Efforts to increase exports of U.S. products got a boost yesterday when one of Japan's largest electronics producers, Sanyo Electric Co., said it will export annually to Japan 5,000 to 6,000 luxury television sets made at its Arkansas factory.
A Sanyo spokesman in Tokyo said the company wanted to introduce the sets' high-quality wood cabinets to the Japanese market. However, analysts saw it as another effect of the fall in the dollar, which has made production in the United States cheaper than in Japan in many cases.
A growing number of foreign companies are sending back home a small portion of the output of their U.S. plants opened here years ago to supply the U.S. market. Big names that are involved, or plan to be involved, include: Honda (with U.S.-produced cars), Mazda (cars), Hitachi (computer disk drives), Sony (TV tubes) and Yamaha (golf carts).
In relative terms, the volume is small. A recent survey by the Japan External Trade Organization found 21 Japanese companies engaged in the practice. But in view of the $60 billion U.S. trade deficit with Japan in 1986, it represents an intriguing flow against the general tide of trans-Pacific commerce.
With worldwide annual sales of $7.5 billion, Sanyo is one of Japan's main producers of electronic equipment for the office and home.
It has been manufacturing in the United States for a decade at a Forest City, Ark., plant it operates as a joint venture with Sears, Roebuck & Co. and other investors.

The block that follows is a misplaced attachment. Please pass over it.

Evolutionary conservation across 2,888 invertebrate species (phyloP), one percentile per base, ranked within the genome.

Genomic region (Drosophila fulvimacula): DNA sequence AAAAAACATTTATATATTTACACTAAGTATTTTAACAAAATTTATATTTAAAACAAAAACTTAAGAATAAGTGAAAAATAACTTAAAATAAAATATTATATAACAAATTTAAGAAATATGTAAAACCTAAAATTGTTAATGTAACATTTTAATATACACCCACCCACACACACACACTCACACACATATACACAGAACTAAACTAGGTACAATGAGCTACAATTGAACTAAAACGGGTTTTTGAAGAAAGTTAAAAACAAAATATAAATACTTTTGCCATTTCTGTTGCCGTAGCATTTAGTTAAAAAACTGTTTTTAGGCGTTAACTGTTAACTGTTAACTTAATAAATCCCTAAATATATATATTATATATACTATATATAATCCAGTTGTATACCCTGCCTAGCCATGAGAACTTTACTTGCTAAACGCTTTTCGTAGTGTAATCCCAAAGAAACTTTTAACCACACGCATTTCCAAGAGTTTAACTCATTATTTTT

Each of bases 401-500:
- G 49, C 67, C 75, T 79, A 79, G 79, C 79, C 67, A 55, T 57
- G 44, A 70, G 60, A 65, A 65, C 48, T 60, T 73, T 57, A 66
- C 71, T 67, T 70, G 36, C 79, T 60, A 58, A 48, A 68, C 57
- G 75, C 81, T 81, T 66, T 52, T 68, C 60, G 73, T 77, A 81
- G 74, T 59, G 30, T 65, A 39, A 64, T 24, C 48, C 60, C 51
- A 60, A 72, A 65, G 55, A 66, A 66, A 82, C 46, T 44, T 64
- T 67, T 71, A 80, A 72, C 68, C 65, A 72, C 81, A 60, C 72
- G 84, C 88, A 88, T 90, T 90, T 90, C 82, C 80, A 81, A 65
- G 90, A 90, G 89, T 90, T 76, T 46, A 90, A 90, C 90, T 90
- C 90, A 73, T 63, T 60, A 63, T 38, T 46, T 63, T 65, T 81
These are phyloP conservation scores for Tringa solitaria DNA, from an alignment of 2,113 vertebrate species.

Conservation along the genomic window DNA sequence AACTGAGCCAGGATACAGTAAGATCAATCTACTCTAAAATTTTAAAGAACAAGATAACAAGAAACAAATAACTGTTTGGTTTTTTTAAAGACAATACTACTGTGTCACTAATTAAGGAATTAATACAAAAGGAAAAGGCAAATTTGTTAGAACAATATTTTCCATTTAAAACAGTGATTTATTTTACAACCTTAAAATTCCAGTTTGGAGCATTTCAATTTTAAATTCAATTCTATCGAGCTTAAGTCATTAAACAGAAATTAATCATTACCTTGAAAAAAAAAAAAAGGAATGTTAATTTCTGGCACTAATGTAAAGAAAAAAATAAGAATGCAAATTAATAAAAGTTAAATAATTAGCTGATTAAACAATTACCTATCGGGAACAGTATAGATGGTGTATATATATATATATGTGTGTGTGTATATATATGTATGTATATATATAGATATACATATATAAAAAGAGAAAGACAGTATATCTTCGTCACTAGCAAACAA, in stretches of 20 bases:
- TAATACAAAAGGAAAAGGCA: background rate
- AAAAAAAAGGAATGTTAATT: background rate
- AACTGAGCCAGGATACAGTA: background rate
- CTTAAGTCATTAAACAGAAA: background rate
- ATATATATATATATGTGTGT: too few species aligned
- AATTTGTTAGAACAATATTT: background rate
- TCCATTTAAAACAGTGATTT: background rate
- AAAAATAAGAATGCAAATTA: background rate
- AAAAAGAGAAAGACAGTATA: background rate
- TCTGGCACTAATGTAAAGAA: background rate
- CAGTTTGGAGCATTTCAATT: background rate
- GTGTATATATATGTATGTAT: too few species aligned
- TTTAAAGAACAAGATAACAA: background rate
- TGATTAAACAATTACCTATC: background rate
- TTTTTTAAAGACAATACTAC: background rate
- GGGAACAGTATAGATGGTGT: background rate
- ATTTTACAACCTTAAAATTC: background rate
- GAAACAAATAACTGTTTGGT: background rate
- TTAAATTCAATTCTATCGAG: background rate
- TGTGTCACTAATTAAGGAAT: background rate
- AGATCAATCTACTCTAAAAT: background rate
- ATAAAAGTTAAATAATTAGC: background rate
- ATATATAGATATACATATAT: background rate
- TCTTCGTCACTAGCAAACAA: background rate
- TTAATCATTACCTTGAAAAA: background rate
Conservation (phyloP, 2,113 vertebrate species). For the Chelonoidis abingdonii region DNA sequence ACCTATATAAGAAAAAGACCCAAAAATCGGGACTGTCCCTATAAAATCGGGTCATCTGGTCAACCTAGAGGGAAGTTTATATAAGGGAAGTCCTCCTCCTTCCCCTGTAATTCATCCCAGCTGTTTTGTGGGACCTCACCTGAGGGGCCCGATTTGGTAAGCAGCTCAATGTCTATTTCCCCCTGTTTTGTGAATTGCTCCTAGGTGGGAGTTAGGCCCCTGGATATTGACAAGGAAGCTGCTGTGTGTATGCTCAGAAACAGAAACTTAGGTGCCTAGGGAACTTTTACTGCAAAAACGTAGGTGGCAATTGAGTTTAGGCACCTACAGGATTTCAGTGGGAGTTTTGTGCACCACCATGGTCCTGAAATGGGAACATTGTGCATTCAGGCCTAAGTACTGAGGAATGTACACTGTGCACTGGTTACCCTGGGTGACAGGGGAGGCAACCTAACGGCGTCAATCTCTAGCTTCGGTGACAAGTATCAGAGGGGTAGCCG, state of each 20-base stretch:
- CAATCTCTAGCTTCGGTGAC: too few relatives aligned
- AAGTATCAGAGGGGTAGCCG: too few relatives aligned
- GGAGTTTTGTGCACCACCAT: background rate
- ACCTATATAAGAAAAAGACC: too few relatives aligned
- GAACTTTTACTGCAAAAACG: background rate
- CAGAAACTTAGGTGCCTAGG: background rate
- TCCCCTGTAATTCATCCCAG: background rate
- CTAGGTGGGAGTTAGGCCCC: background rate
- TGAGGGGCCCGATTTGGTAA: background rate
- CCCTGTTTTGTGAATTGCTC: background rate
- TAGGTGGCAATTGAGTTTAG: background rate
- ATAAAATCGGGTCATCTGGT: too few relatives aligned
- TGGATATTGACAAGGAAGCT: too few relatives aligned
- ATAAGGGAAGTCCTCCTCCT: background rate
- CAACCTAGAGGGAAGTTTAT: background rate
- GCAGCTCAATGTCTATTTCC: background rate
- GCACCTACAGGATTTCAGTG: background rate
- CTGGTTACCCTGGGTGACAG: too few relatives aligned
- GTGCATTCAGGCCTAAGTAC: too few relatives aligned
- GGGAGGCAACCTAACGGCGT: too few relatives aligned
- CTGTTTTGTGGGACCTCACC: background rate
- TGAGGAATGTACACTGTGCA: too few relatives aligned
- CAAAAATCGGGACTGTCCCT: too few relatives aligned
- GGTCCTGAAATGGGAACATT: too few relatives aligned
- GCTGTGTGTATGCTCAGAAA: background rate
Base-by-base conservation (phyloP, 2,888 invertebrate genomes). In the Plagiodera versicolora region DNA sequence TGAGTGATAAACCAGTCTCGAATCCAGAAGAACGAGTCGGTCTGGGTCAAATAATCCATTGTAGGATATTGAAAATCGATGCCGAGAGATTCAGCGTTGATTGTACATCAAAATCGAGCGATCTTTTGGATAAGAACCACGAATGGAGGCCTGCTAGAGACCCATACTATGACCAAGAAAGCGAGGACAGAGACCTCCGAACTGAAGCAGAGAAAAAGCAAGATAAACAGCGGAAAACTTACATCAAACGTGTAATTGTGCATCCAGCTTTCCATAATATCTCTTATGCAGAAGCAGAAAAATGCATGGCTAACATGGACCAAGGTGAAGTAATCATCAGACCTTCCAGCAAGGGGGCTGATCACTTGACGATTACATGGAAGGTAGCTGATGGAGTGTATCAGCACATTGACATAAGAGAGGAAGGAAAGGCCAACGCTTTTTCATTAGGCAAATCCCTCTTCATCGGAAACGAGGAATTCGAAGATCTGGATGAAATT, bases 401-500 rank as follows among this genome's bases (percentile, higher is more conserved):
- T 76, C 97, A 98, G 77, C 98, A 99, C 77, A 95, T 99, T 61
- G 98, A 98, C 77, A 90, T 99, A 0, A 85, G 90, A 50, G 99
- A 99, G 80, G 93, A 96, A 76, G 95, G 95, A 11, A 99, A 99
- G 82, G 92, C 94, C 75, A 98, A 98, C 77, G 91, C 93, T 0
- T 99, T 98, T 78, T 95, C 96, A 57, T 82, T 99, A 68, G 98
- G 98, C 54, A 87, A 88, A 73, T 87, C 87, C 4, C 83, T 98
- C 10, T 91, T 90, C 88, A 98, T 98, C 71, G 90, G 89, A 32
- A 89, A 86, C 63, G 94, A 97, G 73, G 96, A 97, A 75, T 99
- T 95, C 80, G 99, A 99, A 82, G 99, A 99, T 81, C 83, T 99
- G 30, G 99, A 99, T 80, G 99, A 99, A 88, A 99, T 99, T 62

Sanyo's choice of goods for the Japanese market is 37-inch color television sets made at the plant. They will be sold in Japan for about 600,000 yen (currently equivalent to about $4,800), the same price charged for similar Japanese-made sets, which have imitation wood cabinets. Because of lower production costs in Arkansas, profits are expected to be higher on the U.S.-made TVs.
The large sets will be made especially for the Japanese market because TV channels there are on different points in the broadcast spectrum than in the United States.
It was unclear what strategy Sanyo intends to use for marketing. Japanese consumers often view U.S. products as inferior to their own in quality and workmanship. If they are aware of the sets' origin, they may be reluctant to buy them.
The U.S. dollar has fallen more than 50 percent against the yen since 1985, a decline started by a joint effort of major industrial countries that year. This was intended to decrease the U.S. trade deficit by raising the price of Japanese-made goods on the world market.
In response, Japanese companies have shifted portions of their production out of the home market to foreign countries, notably to its newly industrializing neighbors of South Korea, Taiwan, Hong Kong and Singapore.
They are also increasingly eying the United States; a flood of Japanese scouts are shopping around for production sites here.